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Sex workers’ murders spark worldwide protests


sex workers' rights, women's rights, Protests have taken place around the world following the murders of two sex workers.

The killing of Dora Ozer and Petite Jasmine sparked demonstrations in 36 cities across four continents.

Ozer, a trans woman, died in Aydin, Turkey, on July 9 after being stabbed by a client.

Jasmine was killed by her ex-husband on July 11 in Sweden. She was an activist for the rights of sex workers, and the mother of two children.

Sex workers, their families, friends and supporters gathered outside Turkish and Swedish embassies on July 19 demanding an end to stigma, criminalisation, violence and murder.

There was a protest in London and others took place in Brighton, Sheffield and Edinburgh.

The International Committee on the Rights of Sex Workers in Europe (ICRSE) said: “Those two tragic deaths should be a wake-up call for all of us: human rights defenders, feminists, LGBT activists, policy makers and anyone who refuses a world where people – because they are selling sexual services – are seen as less worthy of human dignity and respect and therefore more likely to be seen as unfit mothers by the state, or to be the victims of brutal and heinous crimes.”

ICRSE said discrimination against trans women in Turkey is such that often the only employment route open to them is sex work.

And Sweden, known for being a leader in gender and sexual equality, is criticised for its paternalistic attitude to sex work. A 1999 law criminalises the clients and aspects of sex workers’ work and support structures.

Petite Jasmine had lost custody of her children to her ex-husband who was known to be violent, because she was a sex worker.

Green Left,  based in Australia, said: “In considering all sex workers as victims and all clients as abusers, the Swedish state denied women who sell sexual services any kind of agency.

“This paternalistic approach, aggressively promoted to other countries including Australia as “protecting women”, actually leads to an attitude that infantilises women and discredits women’s choices and experiences.

“It ultimately leads to many human rights violations.

“Women caught selling sex have their children taken away from them, are kicked out of their homes and see their experiences denied.”

Kate Gould, writing in the Huffington Post said: “Under Turkish law prostitution is legal if carried out in a regulated brothel and by registered sex workers, but many are being  closed down by local governments keener to appeal to a moral majority than to consider the safety of those working in the sex industry. This forces sex workers out of the comparative safety of brothels and onto the streets.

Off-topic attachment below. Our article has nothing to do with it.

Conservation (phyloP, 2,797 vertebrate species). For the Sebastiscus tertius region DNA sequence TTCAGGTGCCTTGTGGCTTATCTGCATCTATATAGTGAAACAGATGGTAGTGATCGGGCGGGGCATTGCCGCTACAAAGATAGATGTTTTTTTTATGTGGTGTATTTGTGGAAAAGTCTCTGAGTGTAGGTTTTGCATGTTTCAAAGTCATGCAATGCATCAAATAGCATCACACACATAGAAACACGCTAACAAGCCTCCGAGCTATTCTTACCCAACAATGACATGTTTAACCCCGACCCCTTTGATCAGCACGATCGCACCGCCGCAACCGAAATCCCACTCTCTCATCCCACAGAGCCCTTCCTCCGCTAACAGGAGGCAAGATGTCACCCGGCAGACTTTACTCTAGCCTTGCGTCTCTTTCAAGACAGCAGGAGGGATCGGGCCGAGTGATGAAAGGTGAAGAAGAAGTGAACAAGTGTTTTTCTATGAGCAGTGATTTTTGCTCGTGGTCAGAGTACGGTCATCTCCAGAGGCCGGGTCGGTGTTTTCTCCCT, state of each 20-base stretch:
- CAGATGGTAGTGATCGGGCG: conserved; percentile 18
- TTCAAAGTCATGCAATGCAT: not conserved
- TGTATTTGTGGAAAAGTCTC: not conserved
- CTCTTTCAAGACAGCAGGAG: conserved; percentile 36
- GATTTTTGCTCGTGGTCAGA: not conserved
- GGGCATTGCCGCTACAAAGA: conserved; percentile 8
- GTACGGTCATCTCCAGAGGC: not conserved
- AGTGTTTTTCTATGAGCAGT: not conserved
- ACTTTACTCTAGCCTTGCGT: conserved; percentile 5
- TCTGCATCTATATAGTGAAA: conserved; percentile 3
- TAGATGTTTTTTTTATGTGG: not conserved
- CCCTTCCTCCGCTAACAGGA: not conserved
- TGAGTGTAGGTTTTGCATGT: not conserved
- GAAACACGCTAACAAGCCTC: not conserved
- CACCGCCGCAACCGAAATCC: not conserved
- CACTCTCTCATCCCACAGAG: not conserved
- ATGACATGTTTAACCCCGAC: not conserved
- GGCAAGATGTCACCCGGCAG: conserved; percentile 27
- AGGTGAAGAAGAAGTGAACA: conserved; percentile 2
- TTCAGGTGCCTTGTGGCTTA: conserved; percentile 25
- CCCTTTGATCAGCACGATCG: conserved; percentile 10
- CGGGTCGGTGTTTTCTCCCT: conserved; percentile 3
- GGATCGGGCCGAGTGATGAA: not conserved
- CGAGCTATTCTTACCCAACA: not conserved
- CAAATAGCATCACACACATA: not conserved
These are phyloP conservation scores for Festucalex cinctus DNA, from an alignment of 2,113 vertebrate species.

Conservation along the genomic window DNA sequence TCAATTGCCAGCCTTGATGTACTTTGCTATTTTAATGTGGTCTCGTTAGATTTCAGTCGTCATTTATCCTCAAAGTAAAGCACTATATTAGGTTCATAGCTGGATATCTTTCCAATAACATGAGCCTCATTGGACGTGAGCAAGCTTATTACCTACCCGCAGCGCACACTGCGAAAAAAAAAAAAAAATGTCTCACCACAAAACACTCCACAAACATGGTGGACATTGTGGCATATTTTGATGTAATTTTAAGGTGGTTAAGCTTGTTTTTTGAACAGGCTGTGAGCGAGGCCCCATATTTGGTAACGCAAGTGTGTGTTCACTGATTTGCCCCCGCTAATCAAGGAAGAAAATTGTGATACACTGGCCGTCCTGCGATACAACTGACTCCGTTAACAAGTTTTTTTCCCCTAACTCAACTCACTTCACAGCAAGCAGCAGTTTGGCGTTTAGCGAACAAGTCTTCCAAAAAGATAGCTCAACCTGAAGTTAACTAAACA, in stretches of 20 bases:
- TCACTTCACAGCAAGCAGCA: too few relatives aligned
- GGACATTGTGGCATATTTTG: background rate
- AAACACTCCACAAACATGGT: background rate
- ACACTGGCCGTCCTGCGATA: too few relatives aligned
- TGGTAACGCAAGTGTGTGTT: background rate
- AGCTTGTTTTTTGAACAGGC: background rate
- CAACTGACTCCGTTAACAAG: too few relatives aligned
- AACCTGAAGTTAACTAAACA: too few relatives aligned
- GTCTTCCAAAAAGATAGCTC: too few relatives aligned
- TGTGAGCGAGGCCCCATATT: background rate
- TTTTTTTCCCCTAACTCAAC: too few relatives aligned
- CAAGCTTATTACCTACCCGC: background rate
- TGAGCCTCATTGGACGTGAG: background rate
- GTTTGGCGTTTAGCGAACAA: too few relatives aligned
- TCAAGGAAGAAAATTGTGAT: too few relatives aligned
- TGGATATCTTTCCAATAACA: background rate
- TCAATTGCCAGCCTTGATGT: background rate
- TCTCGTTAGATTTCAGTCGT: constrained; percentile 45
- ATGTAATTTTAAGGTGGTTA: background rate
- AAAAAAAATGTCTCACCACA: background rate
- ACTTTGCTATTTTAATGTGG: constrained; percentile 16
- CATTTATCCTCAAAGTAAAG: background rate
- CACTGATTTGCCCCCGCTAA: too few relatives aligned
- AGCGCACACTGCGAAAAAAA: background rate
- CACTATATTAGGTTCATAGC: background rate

“The stigma faced by transgender people in Turkey is such that many can find work only in the sex industry. Here they are forced to work illegally due to regulations that state that only women can register as sex workers. This leaves them unable to work in brothels and, therefore, at greater risk of attack.”

A recent article in The Guardian reported on a change of attitude towards sex working in Edinburgh where police have stepped up their raids on saunas.

A bill which would have made the purchase of sex illegal failed to get through the Scottish Parliament last month, but sex workers are worried that there is now a tougher policing approach in the capital which marks the end of a “don’t look, don’t tell” approach.

Scot-Pep, an organisation promoting social justice and inclusion for sex workers, questions whether the motive of the Edinburgh raids was for health and social reasons. Scot-Pep says it is “very concerned about reports we received from women involved in the raids and question the assertion that this is about keeping people safe. Is it safe to instill fear amongst sex workers of police and social services? We remain extremely concerned as to whether this is a taste of things to come in light of Rhoda Grant MSPs attempt to introduce a bill to criminalise the purchase of sex.”

The Guardian article attempted to put both sides of the debate on whether to legalise or criminalise prostitution, quoting Linda Thompson on the Women’s Support Project, Glasgow, who supported the attempt to outlaw clients buying sex.

“There is this rhetoric of the woman who is empowered by sex work, but we recently heard from a young woman who has said this almost destroyed her.

“The way she put it was: “Who wants to hear from an unhappy hooker, who was the happy one? The pro sex-work lobby frame prostitution as a positive choice and if it didn’t work out for you, you made the wrong choice,” said Thompson.

Gould, in the Huffington Post article counters: “Dora Ozer chose to work in the sex industry, but she didn’t choose the conditions under which she did so.

“As they were for Petite Jasmine and the hundreds of thousands of sex workers like them, those were determined by a state and society wilfully blind to her rights.”

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